You have a refrigerator that just went on the fritz or it’s a dryer that isn’t drying or a stove that just gave up.  Whatever the appliance, you are confronted with that age old question: shall I fix it or buy a new one?

Beyond the energy efficiency considerations, the repair-or-replace decision can get tricky.  Making a proper decision can depend on weighing a host of factors including the age of the broken appliance, repair costs, replacement costs, hidden costs and new technology.

It's a no-brainer if the appliance is still under warranty.  Chances are under-warranty appliances that break down are new enough to be energy efficient and the repair cost will be zero or negligible at best.  In the case of an appliance still under warranty, the manufacturer will cover the expense of the repair or repair it themselves.  Later in an appliance's life, however, repair costs become out-of-pocket expenses that demand scrutiny.

The average useful life of a major appliance is about 14 or 15 years, but it varies depending upon the item: 14 to 19 years for refrigerators and freezers; 14 to 18 years for ovens and ranges; 11 to 13 years for dishwashers; 11 to 14 years for clothes washers; 13 years for clothes dryers.

Typically, a few years or more before the end of an appliance's useful life, repair costs will begin to reach the point where the traditional repair-or-replace rule-of-thumb should be considered -- with perhaps one exception. Labor accounts for 75 percent of the cost of repair and a handy person may be able to repair the item at a substantial savings. Or you may be able to find an honest repairman who will make these repairs at a cost saving advantage to you.  If the repairman can get the appliance back on its feet at a substantial savings it is something to consider.

There are also some handy individuals who might even be able to make the repair on their own.  This is often an overlooked option for home owners with appliances that are out of warranty, but perhaps not quite old enough to generate repair bills large enough to warrant buying a replacement.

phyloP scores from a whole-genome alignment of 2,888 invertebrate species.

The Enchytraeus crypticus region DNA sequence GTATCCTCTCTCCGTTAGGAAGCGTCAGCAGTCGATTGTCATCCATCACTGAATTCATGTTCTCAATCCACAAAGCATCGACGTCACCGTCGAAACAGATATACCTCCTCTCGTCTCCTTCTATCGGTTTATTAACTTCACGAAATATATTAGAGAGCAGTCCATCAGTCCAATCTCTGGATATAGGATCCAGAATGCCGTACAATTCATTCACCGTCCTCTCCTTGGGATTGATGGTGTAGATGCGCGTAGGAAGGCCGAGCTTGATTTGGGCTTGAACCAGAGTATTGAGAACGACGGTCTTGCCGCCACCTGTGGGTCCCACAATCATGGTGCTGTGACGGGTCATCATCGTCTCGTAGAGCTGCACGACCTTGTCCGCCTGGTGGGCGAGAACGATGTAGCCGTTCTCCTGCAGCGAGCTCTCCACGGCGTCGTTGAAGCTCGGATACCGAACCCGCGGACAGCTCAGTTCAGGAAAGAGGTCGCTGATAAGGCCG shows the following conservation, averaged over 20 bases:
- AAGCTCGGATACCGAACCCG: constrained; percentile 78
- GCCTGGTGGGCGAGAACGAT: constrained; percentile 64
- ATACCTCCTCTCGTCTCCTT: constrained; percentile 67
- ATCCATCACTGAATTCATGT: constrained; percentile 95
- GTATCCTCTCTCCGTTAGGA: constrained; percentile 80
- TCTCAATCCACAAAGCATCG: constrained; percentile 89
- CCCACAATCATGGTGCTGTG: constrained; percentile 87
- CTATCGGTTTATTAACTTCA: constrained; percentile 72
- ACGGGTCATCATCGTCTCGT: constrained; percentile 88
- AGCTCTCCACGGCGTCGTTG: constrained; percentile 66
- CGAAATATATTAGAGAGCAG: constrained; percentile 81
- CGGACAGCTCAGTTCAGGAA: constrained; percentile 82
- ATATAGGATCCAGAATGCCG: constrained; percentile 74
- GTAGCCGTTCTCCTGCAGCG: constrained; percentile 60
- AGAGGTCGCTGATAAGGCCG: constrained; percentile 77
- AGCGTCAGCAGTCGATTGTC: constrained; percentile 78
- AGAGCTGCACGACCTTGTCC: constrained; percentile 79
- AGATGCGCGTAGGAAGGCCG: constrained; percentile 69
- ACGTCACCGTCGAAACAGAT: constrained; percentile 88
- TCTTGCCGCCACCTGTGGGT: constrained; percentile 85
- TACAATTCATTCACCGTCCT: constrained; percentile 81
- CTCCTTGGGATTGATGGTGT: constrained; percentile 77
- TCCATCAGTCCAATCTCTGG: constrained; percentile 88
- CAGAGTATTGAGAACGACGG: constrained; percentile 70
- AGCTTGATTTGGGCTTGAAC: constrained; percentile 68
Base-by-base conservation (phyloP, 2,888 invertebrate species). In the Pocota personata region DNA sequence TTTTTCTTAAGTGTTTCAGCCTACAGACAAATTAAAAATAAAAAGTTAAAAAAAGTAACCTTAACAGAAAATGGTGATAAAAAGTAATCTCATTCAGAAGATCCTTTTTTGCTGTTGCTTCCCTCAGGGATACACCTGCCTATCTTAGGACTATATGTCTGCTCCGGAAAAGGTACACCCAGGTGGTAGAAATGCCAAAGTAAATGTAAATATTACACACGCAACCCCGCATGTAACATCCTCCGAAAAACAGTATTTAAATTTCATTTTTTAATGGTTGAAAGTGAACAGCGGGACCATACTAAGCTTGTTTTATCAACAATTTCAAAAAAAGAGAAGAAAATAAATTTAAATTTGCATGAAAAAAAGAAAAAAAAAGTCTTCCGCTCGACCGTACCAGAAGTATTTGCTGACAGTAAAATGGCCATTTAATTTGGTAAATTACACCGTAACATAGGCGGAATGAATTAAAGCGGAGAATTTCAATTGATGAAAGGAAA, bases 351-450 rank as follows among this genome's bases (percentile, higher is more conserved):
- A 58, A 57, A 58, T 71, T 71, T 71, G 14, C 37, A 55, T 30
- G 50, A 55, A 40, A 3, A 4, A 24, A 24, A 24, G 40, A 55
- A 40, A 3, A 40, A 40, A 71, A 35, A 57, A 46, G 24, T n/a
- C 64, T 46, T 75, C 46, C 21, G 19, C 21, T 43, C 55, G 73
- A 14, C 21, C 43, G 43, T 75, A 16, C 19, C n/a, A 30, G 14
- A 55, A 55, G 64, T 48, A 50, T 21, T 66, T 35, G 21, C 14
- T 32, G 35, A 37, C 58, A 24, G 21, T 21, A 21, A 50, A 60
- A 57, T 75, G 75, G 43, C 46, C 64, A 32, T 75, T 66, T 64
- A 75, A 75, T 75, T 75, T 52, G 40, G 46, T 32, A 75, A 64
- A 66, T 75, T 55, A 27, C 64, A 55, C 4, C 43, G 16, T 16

You can save up to 75 percent of the cost of a repair by doing it yourself.  Usually, the parts you need are inexpensive.  A good rule-of-thumb is not to spend more than two-thirds of the replacement cost on the repair if your machine is five years old.

In any event, when weighing repair and replacement costs, don't overlook special expenses including delivery and installation costs and fees to remove and dispose old appliances. You may also have to consider the expense of replacing built-in or smaller-sized appliances with larger appliances that may not fit through doors or past railings in older homes.

On the other side of the cost calculation, along with energy savings, don't forget to include savings from recycling and energy efficient product rebates available from retailers, local utility companies and local governments.

Finally, you may not be able to put a dollar amount on new features, but conveniences such as quick-chill compartments and water dispensers in refrigerators and automatic dishwasher cycles can add user value to appliances -- provided the features will be used. Don't overlook the value of appliances with the latest features, but don't pay more for a feature-laden appliance if you will not use those features.

The bottom line is that you should replace your broken appliance only if the repair is going to cost more than half the price of a new model.